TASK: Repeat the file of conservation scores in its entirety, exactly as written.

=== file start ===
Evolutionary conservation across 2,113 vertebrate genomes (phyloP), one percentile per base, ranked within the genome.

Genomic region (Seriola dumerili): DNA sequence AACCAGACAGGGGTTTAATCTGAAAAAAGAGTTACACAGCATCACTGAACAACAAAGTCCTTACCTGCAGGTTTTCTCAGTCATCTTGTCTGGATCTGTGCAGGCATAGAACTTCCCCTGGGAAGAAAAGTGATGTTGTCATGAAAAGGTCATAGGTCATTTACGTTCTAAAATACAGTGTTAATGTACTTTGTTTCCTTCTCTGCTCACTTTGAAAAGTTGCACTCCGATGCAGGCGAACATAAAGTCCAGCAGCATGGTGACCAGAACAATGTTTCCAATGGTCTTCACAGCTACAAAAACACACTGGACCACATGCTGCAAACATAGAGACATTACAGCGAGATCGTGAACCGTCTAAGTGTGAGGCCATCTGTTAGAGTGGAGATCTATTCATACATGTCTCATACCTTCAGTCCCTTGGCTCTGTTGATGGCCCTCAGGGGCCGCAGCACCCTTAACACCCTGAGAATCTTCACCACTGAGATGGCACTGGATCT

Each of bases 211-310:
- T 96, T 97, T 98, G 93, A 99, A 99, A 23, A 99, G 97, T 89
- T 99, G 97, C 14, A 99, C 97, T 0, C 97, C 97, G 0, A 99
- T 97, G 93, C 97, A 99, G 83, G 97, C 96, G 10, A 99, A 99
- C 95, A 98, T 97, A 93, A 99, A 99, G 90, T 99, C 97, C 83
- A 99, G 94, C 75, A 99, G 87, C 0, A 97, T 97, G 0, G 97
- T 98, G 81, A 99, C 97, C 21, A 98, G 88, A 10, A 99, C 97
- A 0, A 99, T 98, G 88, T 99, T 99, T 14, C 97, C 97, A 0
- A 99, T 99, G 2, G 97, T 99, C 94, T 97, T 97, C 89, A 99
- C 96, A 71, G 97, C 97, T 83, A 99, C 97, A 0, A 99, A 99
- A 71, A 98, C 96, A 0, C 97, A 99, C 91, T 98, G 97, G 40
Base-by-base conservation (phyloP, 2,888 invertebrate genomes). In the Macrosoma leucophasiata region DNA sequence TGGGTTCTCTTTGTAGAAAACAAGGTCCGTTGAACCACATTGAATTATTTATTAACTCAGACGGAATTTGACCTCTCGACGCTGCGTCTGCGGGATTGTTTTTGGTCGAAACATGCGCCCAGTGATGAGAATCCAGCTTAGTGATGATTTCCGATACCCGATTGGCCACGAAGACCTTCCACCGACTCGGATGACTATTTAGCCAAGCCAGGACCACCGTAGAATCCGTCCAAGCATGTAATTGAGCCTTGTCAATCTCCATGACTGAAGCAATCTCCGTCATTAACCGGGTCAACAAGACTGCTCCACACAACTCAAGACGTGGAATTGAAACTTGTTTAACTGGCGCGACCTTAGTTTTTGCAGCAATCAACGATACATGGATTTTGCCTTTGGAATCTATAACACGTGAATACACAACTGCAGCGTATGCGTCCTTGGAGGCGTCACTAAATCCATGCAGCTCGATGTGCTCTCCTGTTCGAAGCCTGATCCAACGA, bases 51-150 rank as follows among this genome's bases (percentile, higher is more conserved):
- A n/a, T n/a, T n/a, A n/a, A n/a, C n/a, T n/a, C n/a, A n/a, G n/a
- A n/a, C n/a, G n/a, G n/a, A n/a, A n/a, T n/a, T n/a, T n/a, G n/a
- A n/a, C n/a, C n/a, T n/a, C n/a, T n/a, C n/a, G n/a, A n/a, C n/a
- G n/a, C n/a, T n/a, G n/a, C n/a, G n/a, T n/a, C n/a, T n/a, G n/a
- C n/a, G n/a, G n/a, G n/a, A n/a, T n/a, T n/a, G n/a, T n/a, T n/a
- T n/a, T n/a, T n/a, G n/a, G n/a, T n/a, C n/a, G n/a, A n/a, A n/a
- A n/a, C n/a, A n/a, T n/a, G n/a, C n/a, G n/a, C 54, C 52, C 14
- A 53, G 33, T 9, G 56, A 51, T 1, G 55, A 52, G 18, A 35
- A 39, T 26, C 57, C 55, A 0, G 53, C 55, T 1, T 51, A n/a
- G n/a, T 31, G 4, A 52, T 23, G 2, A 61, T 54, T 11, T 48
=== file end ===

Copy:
Evolutionary conservation across 2,113 vertebrate genomes (phyloP), one percentile per base, ranked within the genome.

Genomic region (Seriola dumerili): DNA sequence AACCAGACAGGGGTTTAATCTGAAAAAAGAGTTACACAGCATCACTGAACAACAAAGTCCTTACCTGCAGGTTTTCTCAGTCATCTTGTCTGGATCTGTGCAGGCATAGAACTTCCCCTGGGAAGAAAAGTGATGTTGTCATGAAAAGGTCATAGGTCATTTACGTTCTAAAATACAGTGTTAATGTACTTTGTTTCCTTCTCTGCTCACTTTGAAAAGTTGCACTCCGATGCAGGCGAACATAAAGTCCAGCAGCATGGTGACCAGAACAATGTTTCCAATGGTCTTCACAGCTACAAAAACACACTGGACCACATGCTGCAAACATAGAGACATTACAGCGAGATCGTGAACCGTCTAAGTGTGAGGCCATCTGTTAGAGTGGAGATCTATTCATACATGTCTCATACCTTCAGTCCCTTGGCTCTGTTGATGGCCCTCAGGGGCCGCAGCACCCTTAACACCCTGAGAATCTTCACCACTGAGATGGCACTGGATCT

Each of bases 211-310:
- T 96, T 97, T 98, G 93, A 99, A 99, A 23, A 99, G 97, T 89
- T 99, G 97, C 14, A 99, C 97, T 0, C 97, C 97, G 0, A 99
- T 97, G 93, C 97, A 99, G 83, G 97, C 96, G 10, A 99, A 99
- C 95, A 98, T 97, A 93, A 99, A 99, G 90, T 99, C 97, C 83
- A 99, G 94, C 75, A 99, G 87, C 0, A 97, T 97, G 0, G 97
- T 98, G 81, A 99, C 97, C 21, A 98, G 88, A 10, A 99, C 97
- A 0, A 99, T 98, G 88, T 99, T 99, T 14, C 97, C 97, A 0
- A 99, T 99, G 2, G 97, T 99, C 94, T 97, T 97, C 89, A 99
- C 96, A 71, G 97, C 97, T 83, A 99, C 97, A 0, A 99, A 99
- A 71, A 98, C 96, A 0, C 97, A 99, C 91, T 98, G 97, G 40
Base-by-base conservation (phyloP, 2,888 invertebrate genomes). In the Macrosoma leucophasiata region DNA sequence TGGGTTCTCTTTGTAGAAAACAAGGTCCGTTGAACCACATTGAATTATTTATTAACTCAGACGGAATTTGACCTCTCGACGCTGCGTCTGCGGGATTGTTTTTGGTCGAAACATGCGCCCAGTGATGAGAATCCAGCTTAGTGATGATTTCCGATACCCGATTGGCCACGAAGACCTTCCACCGACTCGGATGACTATTTAGCCAAGCCAGGACCACCGTAGAATCCGTCCAAGCATGTAATTGAGCCTTGTCAATCTCCATGACTGAAGCAATCTCCGTCATTAACCGGGTCAACAAGACTGCTCCACACAACTCAAGACGTGGAATTGAAACTTGTTTAACTGGCGCGACCTTAGTTTTTGCAGCAATCAACGATACATGGATTTTGCCTTTGGAATCTATAACACGTGAATACACAACTGCAGCGTATGCGTCCTTGGAGGCGTCACTAAATCCATGCAGCTCGATGTGCTCTCCTGTTCGAAGCCTGATCCAACGA, bases 51-150 rank as follows among this genome's bases (percentile, higher is more conserved):
- A n/a, T n/a, T n/a, A n/a, A n/a, C n/a, T n/a, C n/a, A n/a, G n/a
- A n/a, C n/a, G n/a, G n/a, A n/a, A n/a, T n/a, T n/a, T n/a, G n/a
- A n/a, C n/a, C n/a, T n/a, C n/a, T n/a, C n/a, G n/a, A n/a, C n/a
- G n/a, C n/a, T n/a, G n/a, C n/a, G n/a, T n/a, C n/a, T n/a, G n/a
- C n/a, G n/a, G n/a, G n/a, A n/a, T n/a, T n/a, G n/a, T n/a, T n/a
- T n/a, T n/a, T n/a, G n/a, G n/a, T n/a, C n/a, G n/a, A n/a, A n/a
- A n/a, C n/a, A n/a, T n/a, G n/a, C n/a, G n/a, C 54, C 52, C 14
- A 53, G 33, T 9, G 56, A 51, T 1, G 55, A 52, G 18, A 35
- A 39, T 26, C 57, C 55, A 0, G 53, C 55, T 1, T 51, A n/a
- G n/a, T 31, G 4, A 52, T 23, G 2, A 61, T 54, T 11, T 48